United States District Court, D. New Jersey
TIMOTHY E. MITCHELL, Plaintiff,
CAMDEN COUNTY JAIL, Defendant.
Timothy E. Mitchell, Plaintiff Pro Se
B. SIMANDLE, U.S. DISTRICT JUDGE.
Plaintiff Timothy E. Mitchell seeks to bring a civil rights
complaint pursuant to 42 U.S.C. § 1983 against the
Camden County Jail (“CCJ”). Complaint, Docket
Section 1915(e)(2) requires a court to review complaints
prior to service in cases in which a plaintiff is proceeding
in forma pauperis. The Court must sua
sponte dismiss any claim that is frivolous, is
malicious, fails to state a claim upon which relief may be
granted, or seeks monetary relief from a defendant who is
immune from such relief. This action is subject to sua
sponte screening for dismissal under 28 U.S.C. §
1915(e)(2)(B) because Plaintiff is proceeding in forma
the reasons set forth below, the Court will dismiss the
complaint with prejudice in part and without prejudice in
part for failure to state a claim. 28 U.S.C. §
survive sua sponte screening for failure to state a
claim, the complaint must allege “sufficient factual
matter” to show that the claim is facially plausible.
Fowler v. UPMS Shadyside, 578 F.3d 203, 210 (3d Cir.
2009) (citation omitted). “A claim has facial
plausibility when the plaintiff pleads factual content that
allows the court to draw the reasonable inference that the
defendant is liable for the misconduct alleged.”
Fair Wind Sailing, Inc. v. Dempster, 764 F.3d 303,
308 n.3 (3d Cir. 2014). “[A] pleading that offers
‘labels or conclusions' or ‘a formulaic
recitation of the elements of a cause of action will not
do.'” Ashcroft v. Iqbal, 556 U.S. 662, 678
(2009) (quoting Bell Atlantic Corp. v. Twombly, 550
U.S. 544, 555 (2007)).
Plaintiff brings this action pursuant to 42 U.S.C. §
for alleged violations of Plaintiff's constitutional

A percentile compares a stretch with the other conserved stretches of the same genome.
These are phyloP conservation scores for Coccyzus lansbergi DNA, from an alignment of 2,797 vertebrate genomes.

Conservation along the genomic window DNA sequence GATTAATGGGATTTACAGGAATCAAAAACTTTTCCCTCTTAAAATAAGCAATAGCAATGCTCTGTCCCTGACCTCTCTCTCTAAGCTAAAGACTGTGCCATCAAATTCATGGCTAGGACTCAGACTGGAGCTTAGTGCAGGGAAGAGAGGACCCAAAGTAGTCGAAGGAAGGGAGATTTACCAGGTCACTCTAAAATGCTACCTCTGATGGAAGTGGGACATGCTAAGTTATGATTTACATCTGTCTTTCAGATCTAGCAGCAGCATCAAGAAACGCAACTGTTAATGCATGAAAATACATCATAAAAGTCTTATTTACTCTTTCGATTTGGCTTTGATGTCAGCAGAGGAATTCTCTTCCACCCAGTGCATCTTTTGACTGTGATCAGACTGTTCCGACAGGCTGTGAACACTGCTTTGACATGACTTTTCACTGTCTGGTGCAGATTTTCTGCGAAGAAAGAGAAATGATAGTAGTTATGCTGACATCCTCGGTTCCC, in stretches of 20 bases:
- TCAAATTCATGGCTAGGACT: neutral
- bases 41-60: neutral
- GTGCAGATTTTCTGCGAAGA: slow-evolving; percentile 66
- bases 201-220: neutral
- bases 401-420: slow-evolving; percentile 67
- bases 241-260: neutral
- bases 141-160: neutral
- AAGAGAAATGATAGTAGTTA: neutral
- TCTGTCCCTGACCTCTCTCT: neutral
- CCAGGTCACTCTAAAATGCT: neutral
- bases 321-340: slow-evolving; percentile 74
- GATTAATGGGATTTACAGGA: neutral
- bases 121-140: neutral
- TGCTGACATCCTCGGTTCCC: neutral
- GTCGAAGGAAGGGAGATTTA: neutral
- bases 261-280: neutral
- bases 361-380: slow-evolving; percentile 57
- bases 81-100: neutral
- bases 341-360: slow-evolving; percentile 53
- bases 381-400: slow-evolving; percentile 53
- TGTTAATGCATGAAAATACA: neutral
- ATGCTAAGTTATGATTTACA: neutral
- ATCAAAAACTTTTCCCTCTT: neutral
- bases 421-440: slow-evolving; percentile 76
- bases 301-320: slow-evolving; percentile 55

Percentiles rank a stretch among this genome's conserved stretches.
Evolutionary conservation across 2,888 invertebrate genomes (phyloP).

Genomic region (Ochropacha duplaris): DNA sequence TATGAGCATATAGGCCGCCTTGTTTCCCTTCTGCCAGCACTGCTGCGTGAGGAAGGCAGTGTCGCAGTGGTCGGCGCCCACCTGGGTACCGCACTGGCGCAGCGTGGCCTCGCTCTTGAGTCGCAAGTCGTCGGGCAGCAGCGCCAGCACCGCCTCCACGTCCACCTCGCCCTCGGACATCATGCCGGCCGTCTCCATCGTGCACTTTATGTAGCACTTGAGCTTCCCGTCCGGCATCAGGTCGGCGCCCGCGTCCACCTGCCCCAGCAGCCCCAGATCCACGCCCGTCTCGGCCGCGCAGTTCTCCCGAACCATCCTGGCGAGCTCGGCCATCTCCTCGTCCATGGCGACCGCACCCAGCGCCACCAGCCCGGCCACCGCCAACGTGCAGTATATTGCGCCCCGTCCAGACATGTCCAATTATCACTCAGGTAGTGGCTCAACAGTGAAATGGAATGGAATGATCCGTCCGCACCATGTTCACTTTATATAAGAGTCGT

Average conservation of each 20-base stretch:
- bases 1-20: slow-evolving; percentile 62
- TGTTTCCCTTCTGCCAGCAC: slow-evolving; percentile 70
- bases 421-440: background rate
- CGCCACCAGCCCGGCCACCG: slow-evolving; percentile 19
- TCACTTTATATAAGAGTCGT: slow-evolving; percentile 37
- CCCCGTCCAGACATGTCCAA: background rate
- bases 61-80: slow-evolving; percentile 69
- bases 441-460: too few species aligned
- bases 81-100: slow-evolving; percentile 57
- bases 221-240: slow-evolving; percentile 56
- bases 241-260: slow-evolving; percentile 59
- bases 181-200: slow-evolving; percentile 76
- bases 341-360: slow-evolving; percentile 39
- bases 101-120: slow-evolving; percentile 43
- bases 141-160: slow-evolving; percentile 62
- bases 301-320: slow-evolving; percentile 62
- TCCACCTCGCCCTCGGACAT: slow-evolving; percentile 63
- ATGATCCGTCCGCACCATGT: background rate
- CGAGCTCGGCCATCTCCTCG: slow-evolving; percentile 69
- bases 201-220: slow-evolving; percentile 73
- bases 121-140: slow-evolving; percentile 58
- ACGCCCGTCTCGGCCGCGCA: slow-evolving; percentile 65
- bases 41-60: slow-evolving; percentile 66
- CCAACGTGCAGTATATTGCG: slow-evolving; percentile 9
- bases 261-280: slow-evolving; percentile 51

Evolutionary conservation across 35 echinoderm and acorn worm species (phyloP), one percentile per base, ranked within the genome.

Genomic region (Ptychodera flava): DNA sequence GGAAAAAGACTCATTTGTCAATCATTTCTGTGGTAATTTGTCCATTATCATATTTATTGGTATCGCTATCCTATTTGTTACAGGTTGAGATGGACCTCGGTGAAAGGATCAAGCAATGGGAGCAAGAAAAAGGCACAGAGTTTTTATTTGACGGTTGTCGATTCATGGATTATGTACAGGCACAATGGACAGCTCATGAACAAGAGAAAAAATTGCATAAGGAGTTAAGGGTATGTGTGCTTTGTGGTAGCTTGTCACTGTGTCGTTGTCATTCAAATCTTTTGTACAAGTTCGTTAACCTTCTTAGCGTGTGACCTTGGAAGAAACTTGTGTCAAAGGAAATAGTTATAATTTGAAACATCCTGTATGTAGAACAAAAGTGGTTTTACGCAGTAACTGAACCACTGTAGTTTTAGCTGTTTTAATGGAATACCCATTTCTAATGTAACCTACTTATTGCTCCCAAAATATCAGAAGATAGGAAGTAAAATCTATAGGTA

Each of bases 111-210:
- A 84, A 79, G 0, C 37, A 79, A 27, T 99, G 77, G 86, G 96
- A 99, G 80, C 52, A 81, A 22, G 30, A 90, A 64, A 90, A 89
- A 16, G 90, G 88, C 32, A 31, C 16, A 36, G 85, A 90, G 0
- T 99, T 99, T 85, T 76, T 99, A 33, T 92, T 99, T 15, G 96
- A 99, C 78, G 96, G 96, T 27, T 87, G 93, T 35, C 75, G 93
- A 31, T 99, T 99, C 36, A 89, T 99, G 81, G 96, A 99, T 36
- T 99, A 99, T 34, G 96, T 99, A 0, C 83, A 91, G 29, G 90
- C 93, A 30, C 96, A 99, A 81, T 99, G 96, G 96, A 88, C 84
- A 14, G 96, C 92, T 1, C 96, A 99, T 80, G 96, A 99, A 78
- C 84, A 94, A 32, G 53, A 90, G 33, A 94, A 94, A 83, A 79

rights. In order to set forth a prima facie case
under § 1983, a plaintiff must show: “(1) a person
deprived him of a federal right; and (2) the person who
deprived him of that right acted under color of state or
territorial law.” Groman v. Twp. of Manalapan,
47 F.3d 628, 633 (3d Cir. 1995) (citing Gomez v.
Toledo, 446 U.S. 635, 640 (1980)).
Generally, for purposes of actions under § 1983,
“[t]he term ‘persons' includes local and
state officers acting under color of state law.”
Carver v. Foerster, 102 F.3d 96, 99 (3d Cir. 1996)
(citing Hafer v. Melo, 502 U.S. 21
(1991)). To say that a person was “acting
under color of state law” means that the defendant in a
§ 1983 action “exercised power [that the
defendant] possessed by virtue of state law and made possible
only because the wrongdoer [was] clothed with the authority
of state law.” West v. Atkins, 487 U.S. 42, 49
(1988) (citation omitted). Generally, then, “a public
employee acts under color of state law while acting in his
official capacity or while exercising his responsibilities
pursuant to state law.” Id. at 50.
Because Plaintiff has not sufficiently alleged that a
“person” deprived him of a federal right, the
complaint does not meet the standards necessary to set forth
a prima facie case under § 1983. Plaintiff
seeks monetary damages from CCJ for allegedly
unconstitutional conditions of confinement. The CCJ, however,
is not a “person” within the meaning of §
1983; therefore, the claims against it must be dismissed with
prejudice. See Crawford v. McMillian, 660 F.